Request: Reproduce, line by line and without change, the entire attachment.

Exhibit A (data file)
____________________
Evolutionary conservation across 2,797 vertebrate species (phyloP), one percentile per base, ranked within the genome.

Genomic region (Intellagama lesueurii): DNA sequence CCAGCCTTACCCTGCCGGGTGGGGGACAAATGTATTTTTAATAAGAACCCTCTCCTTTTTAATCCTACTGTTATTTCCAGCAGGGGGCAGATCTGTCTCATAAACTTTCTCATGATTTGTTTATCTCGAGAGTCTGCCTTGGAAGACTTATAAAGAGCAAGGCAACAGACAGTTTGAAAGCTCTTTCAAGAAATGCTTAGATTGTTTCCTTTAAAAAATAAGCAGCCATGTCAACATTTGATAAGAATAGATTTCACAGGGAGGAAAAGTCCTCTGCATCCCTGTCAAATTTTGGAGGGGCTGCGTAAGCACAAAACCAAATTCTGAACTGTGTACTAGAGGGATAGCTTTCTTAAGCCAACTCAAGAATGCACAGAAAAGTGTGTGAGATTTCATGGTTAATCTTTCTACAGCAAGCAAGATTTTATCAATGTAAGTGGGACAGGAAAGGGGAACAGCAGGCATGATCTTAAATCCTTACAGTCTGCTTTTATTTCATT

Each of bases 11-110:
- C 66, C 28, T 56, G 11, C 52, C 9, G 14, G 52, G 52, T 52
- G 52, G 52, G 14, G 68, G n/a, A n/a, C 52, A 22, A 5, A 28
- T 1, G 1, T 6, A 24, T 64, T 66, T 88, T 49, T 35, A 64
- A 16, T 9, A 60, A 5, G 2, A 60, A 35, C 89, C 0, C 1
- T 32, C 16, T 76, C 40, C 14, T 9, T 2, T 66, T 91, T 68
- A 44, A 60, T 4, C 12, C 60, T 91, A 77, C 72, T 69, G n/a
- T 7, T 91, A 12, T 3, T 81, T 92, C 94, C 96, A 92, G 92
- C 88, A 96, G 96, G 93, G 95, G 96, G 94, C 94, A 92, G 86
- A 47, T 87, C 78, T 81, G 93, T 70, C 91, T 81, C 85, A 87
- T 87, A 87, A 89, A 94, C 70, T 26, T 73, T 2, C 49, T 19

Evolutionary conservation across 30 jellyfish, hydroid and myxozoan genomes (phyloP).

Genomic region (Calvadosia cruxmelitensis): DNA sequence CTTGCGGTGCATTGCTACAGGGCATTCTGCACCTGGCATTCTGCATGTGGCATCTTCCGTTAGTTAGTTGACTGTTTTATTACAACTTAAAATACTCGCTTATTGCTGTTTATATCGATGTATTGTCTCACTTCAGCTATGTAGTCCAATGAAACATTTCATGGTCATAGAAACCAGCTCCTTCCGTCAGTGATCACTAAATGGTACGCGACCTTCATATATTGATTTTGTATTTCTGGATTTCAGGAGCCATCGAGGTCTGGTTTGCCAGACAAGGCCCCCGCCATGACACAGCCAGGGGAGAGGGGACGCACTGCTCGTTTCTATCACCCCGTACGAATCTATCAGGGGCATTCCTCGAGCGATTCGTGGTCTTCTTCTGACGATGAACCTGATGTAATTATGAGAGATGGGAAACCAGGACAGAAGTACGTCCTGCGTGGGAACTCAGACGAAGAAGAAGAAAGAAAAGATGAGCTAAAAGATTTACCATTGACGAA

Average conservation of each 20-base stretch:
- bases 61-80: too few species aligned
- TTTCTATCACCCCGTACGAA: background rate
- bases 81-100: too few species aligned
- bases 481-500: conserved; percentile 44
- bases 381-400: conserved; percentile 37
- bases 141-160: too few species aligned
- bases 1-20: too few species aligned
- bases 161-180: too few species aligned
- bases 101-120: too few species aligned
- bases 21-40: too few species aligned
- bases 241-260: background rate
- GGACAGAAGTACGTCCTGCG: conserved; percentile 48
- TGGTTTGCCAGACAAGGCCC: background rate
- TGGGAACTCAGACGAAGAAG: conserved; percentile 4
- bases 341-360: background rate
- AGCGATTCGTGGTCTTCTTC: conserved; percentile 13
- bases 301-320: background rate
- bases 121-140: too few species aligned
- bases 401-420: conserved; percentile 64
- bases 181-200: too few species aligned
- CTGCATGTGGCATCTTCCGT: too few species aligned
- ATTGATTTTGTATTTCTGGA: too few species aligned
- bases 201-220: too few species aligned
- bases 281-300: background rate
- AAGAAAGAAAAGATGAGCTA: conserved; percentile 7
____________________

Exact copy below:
Evolutionary conservation across 2,797 vertebrate species (phyloP), one percentile per base, ranked within the genome.

Genomic region (Intellagama lesueurii): DNA sequence CCAGCCTTACCCTGCCGGGTGGGGGACAAATGTATTTTTAATAAGAACCCTCTCCTTTTTAATCCTACTGTTATTTCCAGCAGGGGGCAGATCTGTCTCATAAACTTTCTCATGATTTGTTTATCTCGAGAGTCTGCCTTGGAAGACTTATAAAGAGCAAGGCAACAGACAGTTTGAAAGCTCTTTCAAGAAATGCTTAGATTGTTTCCTTTAAAAAATAAGCAGCCATGTCAACATTTGATAAGAATAGATTTCACAGGGAGGAAAAGTCCTCTGCATCCCTGTCAAATTTTGGAGGGGCTGCGTAAGCACAAAACCAAATTCTGAACTGTGTACTAGAGGGATAGCTTTCTTAAGCCAACTCAAGAATGCACAGAAAAGTGTGTGAGATTTCATGGTTAATCTTTCTACAGCAAGCAAGATTTTATCAATGTAAGTGGGACAGGAAAGGGGAACAGCAGGCATGATCTTAAATCCTTACAGTCTGCTTTTATTTCATT

Each of bases 11-110:
- C 66, C 28, T 56, G 11, C 52, C 9, G 14, G 52, G 52, T 52
- G 52, G 52, G 14, G 68, G n/a, A n/a, C 52, A 22, A 5, A 28
- T 1, G 1, T 6, A 24, T 64, T 66, T 88, T 49, T 35, A 64
- A 16, T 9, A 60, A 5, G 2, A 60, A 35, C 89, C 0, C 1
- T 32, C 16, T 76, C 40, C 14, T 9, T 2, T 66, T 91, T 68
- A 44, A 60, T 4, C 12, C 60, T 91, A 77, C 72, T 69, G n/a
- T 7, T 91, A 12, T 3, T 81, T 92, C 94, C 96, A 92, G 92
- C 88, A 96, G 96, G 93, G 95, G 96, G 94, C 94, A 92, G 86
- A 47, T 87, C 78, T 81, G 93, T 70, C 91, T 81, C 85, A 87
- T 87, A 87, A 89, A 94, C 70, T 26, T 73, T 2, C 49, T 19

Evolutionary conservation across 30 jellyfish, hydroid and myxozoan genomes (phyloP).

Genomic region (Calvadosia cruxmelitensis): DNA sequence CTTGCGGTGCATTGCTACAGGGCATTCTGCACCTGGCATTCTGCATGTGGCATCTTCCGTTAGTTAGTTGACTGTTTTATTACAACTTAAAATACTCGCTTATTGCTGTTTATATCGATGTATTGTCTCACTTCAGCTATGTAGTCCAATGAAACATTTCATGGTCATAGAAACCAGCTCCTTCCGTCAGTGATCACTAAATGGTACGCGACCTTCATATATTGATTTTGTATTTCTGGATTTCAGGAGCCATCGAGGTCTGGTTTGCCAGACAAGGCCCCCGCCATGACACAGCCAGGGGAGAGGGGACGCACTGCTCGTTTCTATCACCCCGTACGAATCTATCAGGGGCATTCCTCGAGCGATTCGTGGTCTTCTTCTGACGATGAACCTGATGTAATTATGAGAGATGGGAAACCAGGACAGAAGTACGTCCTGCGTGGGAACTCAGACGAAGAAGAAGAAAGAAAAGATGAGCTAAAAGATTTACCATTGACGAA

Average conservation of each 20-base stretch:
- bases 61-80: too few species aligned
- TTTCTATCACCCCGTACGAA: background rate
- bases 81-100: too few species aligned
- bases 481-500: conserved; percentile 44
- bases 381-400: conserved; percentile 37
- bases 141-160: too few species aligned
- bases 1-20: too few species aligned
- bases 161-180: too few species aligned
- bases 101-120: too few species aligned
- bases 21-40: too few species aligned
- bases 241-260: background rate
- GGACAGAAGTACGTCCTGCG: conserved; percentile 48
- TGGTTTGCCAGACAAGGCCC: background rate
- TGGGAACTCAGACGAAGAAG: conserved; percentile 4
- bases 341-360: background rate
- AGCGATTCGTGGTCTTCTTC: conserved; percentile 13
- bases 301-320: background rate
- bases 121-140: too few species aligned
- bases 401-420: conserved; percentile 64
- bases 181-200: too few species aligned
- CTGCATGTGGCATCTTCCGT: too few species aligned
- ATTGATTTTGTATTTCTGGA: too few species aligned
- bases 201-220: too few species aligned
- bases 281-300: background rate
- AAGAAAGAAAAGATGAGCTA: conserved; percentile 7